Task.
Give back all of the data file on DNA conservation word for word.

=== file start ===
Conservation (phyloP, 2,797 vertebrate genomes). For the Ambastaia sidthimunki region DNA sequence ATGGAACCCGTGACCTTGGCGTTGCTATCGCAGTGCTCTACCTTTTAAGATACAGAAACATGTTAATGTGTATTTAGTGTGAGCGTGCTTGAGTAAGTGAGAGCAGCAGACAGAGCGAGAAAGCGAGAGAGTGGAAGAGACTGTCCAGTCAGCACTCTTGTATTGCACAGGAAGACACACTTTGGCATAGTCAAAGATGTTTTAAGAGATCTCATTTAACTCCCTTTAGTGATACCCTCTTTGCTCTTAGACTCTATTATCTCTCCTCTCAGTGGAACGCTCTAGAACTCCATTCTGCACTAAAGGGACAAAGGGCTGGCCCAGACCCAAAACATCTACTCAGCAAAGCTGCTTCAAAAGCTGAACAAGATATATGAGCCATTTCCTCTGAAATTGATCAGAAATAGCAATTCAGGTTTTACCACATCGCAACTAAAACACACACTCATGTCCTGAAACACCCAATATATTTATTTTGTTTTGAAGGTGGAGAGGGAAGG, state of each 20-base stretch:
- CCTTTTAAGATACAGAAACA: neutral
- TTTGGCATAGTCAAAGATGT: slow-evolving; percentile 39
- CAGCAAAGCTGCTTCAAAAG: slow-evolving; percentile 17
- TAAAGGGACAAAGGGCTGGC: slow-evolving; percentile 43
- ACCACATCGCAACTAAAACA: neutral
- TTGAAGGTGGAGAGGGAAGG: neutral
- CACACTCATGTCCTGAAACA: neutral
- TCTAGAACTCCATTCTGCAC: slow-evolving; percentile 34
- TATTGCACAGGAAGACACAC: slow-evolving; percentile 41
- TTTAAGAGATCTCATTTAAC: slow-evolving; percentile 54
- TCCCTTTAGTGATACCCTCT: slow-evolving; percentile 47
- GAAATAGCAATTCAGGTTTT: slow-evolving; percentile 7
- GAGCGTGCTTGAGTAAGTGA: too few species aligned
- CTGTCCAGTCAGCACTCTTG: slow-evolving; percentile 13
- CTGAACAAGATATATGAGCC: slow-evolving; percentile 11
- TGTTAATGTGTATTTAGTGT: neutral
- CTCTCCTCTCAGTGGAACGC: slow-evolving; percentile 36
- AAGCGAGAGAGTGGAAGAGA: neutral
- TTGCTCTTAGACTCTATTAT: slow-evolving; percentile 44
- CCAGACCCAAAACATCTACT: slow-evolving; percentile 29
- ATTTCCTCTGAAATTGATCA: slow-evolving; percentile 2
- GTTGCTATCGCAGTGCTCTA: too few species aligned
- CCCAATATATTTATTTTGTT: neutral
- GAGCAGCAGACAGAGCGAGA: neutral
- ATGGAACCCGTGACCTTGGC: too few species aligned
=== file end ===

Conservation (phyloP, 2,797 vertebrate genomes). For the Ambastaia sidthimunki region DNA sequence ATGGAACCCGTGACCTTGGCGTTGCTATCGCAGTGCTCTACCTTTTAAGATACAGAAACATGTTAATGTGTATTTAGTGTGAGCGTGCTTGAGTAAGTGAGAGCAGCAGACAGAGCGAGAAAGCGAGAGAGTGGAAGAGACTGTCCAGTCAGCACTCTTGTATTGCACAGGAAGACACACTTTGGCATAGTCAAAGATGTTTTAAGAGATCTCATTTAACTCCCTTTAGTGATACCCTCTTTGCTCTTAGACTCTATTATCTCTCCTCTCAGTGGAACGCTCTAGAACTCCATTCTGCACTAAAGGGACAAAGGGCTGGCCCAGACCCAAAACATCTACTCAGCAAAGCTGCTTCAAAAGCTGAACAAGATATATGAGCCATTTCCTCTGAAATTGATCAGAAATAGCAATTCAGGTTTTACCACATCGCAACTAAAACACACACTCATGTCCTGAAACACCCAATATATTTATTTTGTTTTGAAGGTGGAGAGGGAAGG, state of each 20-base stretch:
- CCTTTTAAGATACAGAAACA: neutral
- TTTGGCATAGTCAAAGATGT: slow-evolving; percentile 39
- CAGCAAAGCTGCTTCAAAAG: slow-evolving; percentile 17
- TAAAGGGACAAAGGGCTGGC: slow-evolving; percentile 43
- ACCACATCGCAACTAAAACA: neutral
- TTGAAGGTGGAGAGGGAAGG: neutral
- CACACTCATGTCCTGAAACA: neutral
- TCTAGAACTCCATTCTGCAC: slow-evolving; percentile 34
- TATTGCACAGGAAGACACAC: slow-evolving; percentile 41
- TTTAAGAGATCTCATTTAAC: slow-evolving; percentile 54
- TCCCTTTAGTGATACCCTCT: slow-evolving; percentile 47
- GAAATAGCAATTCAGGTTTT: slow-evolving; percentile 7
- GAGCGTGCTTGAGTAAGTGA: too few species aligned
- CTGTCCAGTCAGCACTCTTG: slow-evolving; percentile 13
- CTGAACAAGATATATGAGCC: slow-evolving; percentile 11
- TGTTAATGTGTATTTAGTGT: neutral
- CTCTCCTCTCAGTGGAACGC: slow-evolving; percentile 36
- AAGCGAGAGAGTGGAAGAGA: neutral
- TTGCTCTTAGACTCTATTAT: slow-evolving; percentile 44
- CCAGACCCAAAACATCTACT: slow-evolving; percentile 29
- ATTTCCTCTGAAATTGATCA: slow-evolving; percentile 2
- GTTGCTATCGCAGTGCTCTA: too few species aligned
- CCCAATATATTTATTTTGTT: neutral
- GAGCAGCAGACAGAGCGAGA: neutral
- ATGGAACCCGTGACCTTGGC: too few species aligned